December 9, 2016; New Orleans Times-Picayune
New Orleans seems poised to become a poster child for those who advocate the transformation of America’s public education system to one based totally on free market principles.
As reported in the New Orleans Times-Picayune, “Orleans Parish Superintendent Henderson Lewis Jr. announced…he had ‘received informal expressions of interest from current school and charter leaders to convert some or all of our remaining five network elementary and high schools to charter schools authorized by Orleans Parish School Board.’”
Moving all of NOLA’s children into privately operated but taxpayer-financed public schools would complete a process with roots in the muddy aftermath of Hurricane Katrina when the city needed to restart public education.
New Orleans opened its first charter school in 1998. Six years after that came another. And after that, the deluge, literally. After Hurricane Katrina shut down the city, charter school advocates local and national saw their chance. The Louisiana Recovery School District seized most of the city’s public schools and gradually began assigning them to charter organizations.
Choice advocates believe that charter schools have resulted in a remarkable turnaround in New Orleans. The conversion of the remaining traditional public schools is seen as a way to bring this improved educational product to all of the city’s children. Superintendent Henderson told the School Board that he welcomed “the opportunity to empower our network school leaders and their school communities to determine the best path forward and access to the same financial resources and operational autonomy as other schools in our city enjoy. I have full confidence in the leadership of our schools to make informed, student-centered decisions.”
On the surface, the improvement since the waters receded from the city has been truly remarkable. As Washington Monthly put it:
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In 2005 the city ranked sixty-seventh out of sixty-eight districts in Louisiana, itself a low performer compared to other states. Last year, New Orleans was forty-first out of sixty-nine school districts in Louisiana. Before Katrina, some 62 percent of students attended schools rated “failing” by the state. Though the standard for failure has been raised, only 7 percent of students attend “failing” schools today. Before Katrina, only 35 percent of students scored at grade level or above on state standardized tests. Last year 62 percent did.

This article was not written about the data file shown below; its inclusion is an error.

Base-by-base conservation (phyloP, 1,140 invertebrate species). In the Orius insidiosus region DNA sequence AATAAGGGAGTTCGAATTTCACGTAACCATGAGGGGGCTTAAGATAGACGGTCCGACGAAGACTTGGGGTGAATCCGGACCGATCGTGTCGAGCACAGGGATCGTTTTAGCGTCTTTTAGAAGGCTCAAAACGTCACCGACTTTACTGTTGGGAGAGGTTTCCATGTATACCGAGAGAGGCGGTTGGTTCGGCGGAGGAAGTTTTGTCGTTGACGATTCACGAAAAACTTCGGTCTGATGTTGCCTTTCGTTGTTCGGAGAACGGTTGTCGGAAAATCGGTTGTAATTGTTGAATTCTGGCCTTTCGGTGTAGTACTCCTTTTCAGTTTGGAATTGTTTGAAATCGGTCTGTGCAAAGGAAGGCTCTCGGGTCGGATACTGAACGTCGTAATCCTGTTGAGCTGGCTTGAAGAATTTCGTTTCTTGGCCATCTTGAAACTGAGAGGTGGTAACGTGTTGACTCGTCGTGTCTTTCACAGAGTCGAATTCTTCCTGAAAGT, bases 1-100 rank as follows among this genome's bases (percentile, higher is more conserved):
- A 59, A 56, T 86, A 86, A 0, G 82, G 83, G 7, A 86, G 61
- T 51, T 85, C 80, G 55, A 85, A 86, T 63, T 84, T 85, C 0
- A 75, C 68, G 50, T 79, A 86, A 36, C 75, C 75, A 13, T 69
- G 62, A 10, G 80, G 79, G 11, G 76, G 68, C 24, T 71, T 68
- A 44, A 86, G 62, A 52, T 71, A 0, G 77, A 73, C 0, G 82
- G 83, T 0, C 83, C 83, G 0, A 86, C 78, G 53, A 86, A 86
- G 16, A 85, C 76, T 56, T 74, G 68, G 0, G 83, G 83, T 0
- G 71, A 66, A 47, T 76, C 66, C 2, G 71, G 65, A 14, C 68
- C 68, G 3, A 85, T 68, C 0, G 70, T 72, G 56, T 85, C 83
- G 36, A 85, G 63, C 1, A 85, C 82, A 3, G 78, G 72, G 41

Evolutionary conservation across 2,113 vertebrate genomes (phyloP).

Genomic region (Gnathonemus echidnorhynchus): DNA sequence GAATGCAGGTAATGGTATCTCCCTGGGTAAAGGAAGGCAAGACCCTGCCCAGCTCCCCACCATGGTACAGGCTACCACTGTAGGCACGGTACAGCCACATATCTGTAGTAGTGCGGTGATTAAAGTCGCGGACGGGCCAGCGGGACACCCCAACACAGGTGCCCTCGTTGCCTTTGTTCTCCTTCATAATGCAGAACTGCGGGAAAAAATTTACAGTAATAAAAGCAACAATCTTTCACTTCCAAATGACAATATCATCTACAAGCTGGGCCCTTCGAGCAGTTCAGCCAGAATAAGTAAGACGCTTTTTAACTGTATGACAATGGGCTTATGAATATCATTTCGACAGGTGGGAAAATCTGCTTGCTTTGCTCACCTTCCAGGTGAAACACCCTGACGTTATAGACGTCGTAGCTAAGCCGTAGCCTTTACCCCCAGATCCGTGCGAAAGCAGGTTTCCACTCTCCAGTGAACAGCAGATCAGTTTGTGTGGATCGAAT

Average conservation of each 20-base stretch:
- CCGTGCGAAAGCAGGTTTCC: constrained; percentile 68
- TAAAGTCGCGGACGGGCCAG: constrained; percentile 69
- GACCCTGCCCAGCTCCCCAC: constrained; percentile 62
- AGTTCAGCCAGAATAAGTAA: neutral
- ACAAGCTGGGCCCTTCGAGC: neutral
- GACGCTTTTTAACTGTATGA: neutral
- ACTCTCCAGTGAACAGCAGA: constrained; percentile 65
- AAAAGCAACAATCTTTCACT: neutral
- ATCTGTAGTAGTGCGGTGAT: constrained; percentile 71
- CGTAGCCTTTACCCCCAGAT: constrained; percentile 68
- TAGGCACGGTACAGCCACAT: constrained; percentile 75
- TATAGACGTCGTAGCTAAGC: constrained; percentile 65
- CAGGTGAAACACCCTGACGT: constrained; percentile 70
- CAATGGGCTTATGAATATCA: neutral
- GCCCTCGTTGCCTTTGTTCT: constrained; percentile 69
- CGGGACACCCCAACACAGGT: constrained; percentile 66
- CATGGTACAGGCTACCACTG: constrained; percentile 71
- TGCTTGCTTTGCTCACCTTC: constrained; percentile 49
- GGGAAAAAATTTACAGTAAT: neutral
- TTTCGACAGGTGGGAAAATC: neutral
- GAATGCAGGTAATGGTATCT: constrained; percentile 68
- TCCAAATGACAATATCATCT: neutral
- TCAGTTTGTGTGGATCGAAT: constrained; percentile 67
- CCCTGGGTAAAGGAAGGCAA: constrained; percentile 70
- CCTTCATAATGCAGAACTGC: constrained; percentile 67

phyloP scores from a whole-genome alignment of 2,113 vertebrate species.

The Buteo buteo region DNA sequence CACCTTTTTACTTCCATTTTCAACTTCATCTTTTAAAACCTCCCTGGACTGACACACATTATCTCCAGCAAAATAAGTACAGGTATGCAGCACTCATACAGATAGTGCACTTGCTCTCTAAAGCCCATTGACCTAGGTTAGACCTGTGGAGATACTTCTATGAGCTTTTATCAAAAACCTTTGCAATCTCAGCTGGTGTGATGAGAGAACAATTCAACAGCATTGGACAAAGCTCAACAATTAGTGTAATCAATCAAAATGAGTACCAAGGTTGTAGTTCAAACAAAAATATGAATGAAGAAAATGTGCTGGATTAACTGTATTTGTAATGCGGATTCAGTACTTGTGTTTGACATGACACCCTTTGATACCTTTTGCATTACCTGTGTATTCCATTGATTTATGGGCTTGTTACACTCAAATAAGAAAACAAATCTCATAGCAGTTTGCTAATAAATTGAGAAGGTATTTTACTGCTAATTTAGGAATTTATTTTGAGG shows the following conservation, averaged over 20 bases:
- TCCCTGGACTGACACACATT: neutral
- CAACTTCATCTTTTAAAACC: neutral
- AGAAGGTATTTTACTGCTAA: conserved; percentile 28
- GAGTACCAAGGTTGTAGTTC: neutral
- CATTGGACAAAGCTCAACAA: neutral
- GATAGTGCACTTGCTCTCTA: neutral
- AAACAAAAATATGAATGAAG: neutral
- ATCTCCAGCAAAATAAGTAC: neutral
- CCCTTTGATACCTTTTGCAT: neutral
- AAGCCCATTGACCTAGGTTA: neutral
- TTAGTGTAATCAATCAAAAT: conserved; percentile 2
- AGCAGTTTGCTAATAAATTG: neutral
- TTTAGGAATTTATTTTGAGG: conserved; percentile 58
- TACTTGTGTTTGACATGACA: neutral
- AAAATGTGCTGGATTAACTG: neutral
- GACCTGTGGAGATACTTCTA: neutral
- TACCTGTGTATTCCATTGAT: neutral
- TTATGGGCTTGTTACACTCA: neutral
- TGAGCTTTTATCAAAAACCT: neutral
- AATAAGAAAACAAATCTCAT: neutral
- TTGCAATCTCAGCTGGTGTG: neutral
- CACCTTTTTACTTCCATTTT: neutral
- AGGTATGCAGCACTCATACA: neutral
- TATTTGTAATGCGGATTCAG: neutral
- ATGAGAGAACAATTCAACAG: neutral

Look a little deeper, though, as the New York Times did, and this glowing picture looks less promising.
The New Orleans miracle is not all it seems. Louisiana state standards are among the lowest in the nation. […] The average composite ACT score…was just 16.4 in 2014, well below the minimum score required for admission to a four-year public university in Louisiana. There is also growing evidence that the reforms have come at the expense of the city’s most disadvantaged children, who often disappear from school entirely and, thus, are no longer included in the data.
How will the marketplace sort out this discrepancy and make sure we’re moving in the right direction? In the traditional model of public education, it’s the responsibility of district school boards to glean clarity from any apparent confusion about how their community’s schools are doing. To the extent that charter schools have unique strengths in how they teach, the boards have the authority to move them into district-wide efforts. Lastly, they are responsible for making sure children do not get lost in the complexity of the marketplace. But in a system where all schools are privately run, where does this responsibility and power lie?
We might look to Detroit, another city that has seen most of its students enrolled in charters or using vouchers to attend private schools, for an answer. What we can learn is how risky it can be to rely on market forces to ensure educational effectiveness and equity. Detroit’s marketplace has not given students the level of educational improvement New Orleans claims. Depending on market forces to drive change has allowed schools to choose their own neighborhoods rather than be located where they are most needed; the result is what might be described as “school deserts,” which, as described by the N.Y. Times, harm children: “And, in a city of 140 square miles, the highest-performing schools usually remain out of reach to the poorest students, because most schools do not offer transportation, and the city bus service is unreliable.”
How can the marketplace solve these problems in a way that maintains public accountability?—Martin Levine